Three months had now gone by since they started, and thebaby little girl of eighteen months, had taken summer complaint while inFort Garry, and by the time they reached Pembina, their little girl wasdead. For many days her mother and father were burdened with grief. Onlythose who have gone through this kind of thing can measure the pangs ofa mother's heart at such a crisis. All this happened among strangers ina strange land - but, did they act like strangers. No, men helped dig thelittle grave and make the coffin, and the women helped prepare the bodyfor burial. Mr. Hughes felt a deep feeling of gratitude, and remarked,"I believe we'd like living among the Americans: so saying, he movedtwenty miles west of this town and took a homestead of 160 acres and a treeclaim was also given to him if he would plant five acres of trees. Thehomestead was on the Pembina River with a fine shelter belt to the North. There were oaks, elms, bass wood and box elder, with many wild fruit bushes;cranberry, raspberry, gooseberry, saskatoon, and plums, and often have visitors(such as myself), remarked upon the beauty of the spot. "The housestill stands, but trees have been grubbed out." At first, (my grandmothertells me), the only visitors were Indians. The oldest members of my grandmother'sfamily can remember their dialect and strange manner of squatting on thefloor near the wall, not knowing the use of chairs; and, different fromthe present inhabitants of the country, they would point at flour or whateverthey wanted in exchange and by holding up so many fingers, signify how muchthey would expect. John Hughes's log house, which was the best dwellingin the country, was sturdily built of the logs which he hewed from the forest. It was located on an Indian Trail, which was then the only kind of road. The Red River carts were the most popular vehicle at this time. My great,great grandparent's first winter in North Dakota was a cold one. It frozeup on November 9th, and did not thaw once until spring. On November 11ththeir eighth child was born, and it was John Benton. The next child wasAlvin, who died of typhoid fever at the age of fourteen. All in all, therewere twelve children born to by great, great grandparents. Great, greatgrandmother had children to take care of for twenty years, and after herown children were grown up, she raised three grandchildren in the house.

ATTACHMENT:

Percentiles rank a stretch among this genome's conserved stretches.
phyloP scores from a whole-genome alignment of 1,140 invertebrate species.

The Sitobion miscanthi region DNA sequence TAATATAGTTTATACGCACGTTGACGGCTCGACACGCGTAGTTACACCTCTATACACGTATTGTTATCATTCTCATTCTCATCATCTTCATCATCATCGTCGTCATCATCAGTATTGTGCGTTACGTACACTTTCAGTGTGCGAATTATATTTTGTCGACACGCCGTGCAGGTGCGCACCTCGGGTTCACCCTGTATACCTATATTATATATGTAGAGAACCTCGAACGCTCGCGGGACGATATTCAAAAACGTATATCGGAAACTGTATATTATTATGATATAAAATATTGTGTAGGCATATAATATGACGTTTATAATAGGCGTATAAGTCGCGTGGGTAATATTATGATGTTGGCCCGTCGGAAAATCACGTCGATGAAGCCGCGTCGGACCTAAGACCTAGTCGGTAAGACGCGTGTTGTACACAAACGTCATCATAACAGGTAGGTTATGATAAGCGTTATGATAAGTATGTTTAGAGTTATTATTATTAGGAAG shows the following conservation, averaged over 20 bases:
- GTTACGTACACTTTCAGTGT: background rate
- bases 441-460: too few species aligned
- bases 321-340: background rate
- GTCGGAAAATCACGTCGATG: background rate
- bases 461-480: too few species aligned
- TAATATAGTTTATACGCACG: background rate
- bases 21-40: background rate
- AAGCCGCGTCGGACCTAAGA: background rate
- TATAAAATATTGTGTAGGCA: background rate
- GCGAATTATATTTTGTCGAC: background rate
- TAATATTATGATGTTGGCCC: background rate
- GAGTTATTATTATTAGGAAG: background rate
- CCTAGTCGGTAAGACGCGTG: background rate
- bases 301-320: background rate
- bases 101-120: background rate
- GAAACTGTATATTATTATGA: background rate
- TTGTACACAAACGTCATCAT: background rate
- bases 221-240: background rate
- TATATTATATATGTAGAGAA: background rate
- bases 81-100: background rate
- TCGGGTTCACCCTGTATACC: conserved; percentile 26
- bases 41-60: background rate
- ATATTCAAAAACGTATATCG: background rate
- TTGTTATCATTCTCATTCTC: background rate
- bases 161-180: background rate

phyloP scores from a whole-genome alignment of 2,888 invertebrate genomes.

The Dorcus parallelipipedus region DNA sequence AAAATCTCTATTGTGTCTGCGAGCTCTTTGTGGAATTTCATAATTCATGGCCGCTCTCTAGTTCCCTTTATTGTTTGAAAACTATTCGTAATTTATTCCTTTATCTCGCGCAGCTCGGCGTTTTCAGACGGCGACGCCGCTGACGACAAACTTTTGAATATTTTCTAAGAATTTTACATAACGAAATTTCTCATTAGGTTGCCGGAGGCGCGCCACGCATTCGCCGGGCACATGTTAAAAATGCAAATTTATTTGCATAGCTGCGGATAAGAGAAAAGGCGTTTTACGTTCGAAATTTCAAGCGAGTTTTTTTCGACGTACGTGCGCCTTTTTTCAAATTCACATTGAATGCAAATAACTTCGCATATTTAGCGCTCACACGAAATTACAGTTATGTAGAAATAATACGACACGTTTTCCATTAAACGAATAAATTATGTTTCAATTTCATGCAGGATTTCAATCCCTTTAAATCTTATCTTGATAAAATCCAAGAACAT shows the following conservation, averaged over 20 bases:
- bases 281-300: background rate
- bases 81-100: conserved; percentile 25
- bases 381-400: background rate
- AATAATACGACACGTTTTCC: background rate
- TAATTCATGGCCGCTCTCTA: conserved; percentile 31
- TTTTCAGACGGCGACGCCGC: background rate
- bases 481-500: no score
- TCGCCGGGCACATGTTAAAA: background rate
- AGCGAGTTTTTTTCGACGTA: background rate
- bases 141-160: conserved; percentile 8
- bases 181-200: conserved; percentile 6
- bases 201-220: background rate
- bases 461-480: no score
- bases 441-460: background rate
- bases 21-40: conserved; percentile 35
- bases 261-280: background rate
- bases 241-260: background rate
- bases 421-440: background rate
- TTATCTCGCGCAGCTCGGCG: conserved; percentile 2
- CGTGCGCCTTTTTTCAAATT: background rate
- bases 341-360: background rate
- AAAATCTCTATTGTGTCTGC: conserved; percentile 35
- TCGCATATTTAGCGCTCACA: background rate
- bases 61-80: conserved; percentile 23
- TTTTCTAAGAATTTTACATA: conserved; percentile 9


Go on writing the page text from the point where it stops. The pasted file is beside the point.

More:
How often do present day mothers have to call a doctor,engage a nurse, or at least have a servant girl, but there was never a doctorin Mrs. Hughes's house for a period of about forty years. She once cuther leg seriously with a sharp hewers broad axe. Her husband sewed it up(and that with a rusty needle), as best he could, and it healed. She hadto carry it in a sling the whole summer. The child that was born soon afterthis once snatched at what his sister was washing, and received a cut whichalmost severed his four fingers from the rest of his hand. Mrs. Hughesbandaged the fingers and they grew back almost as perfect as before.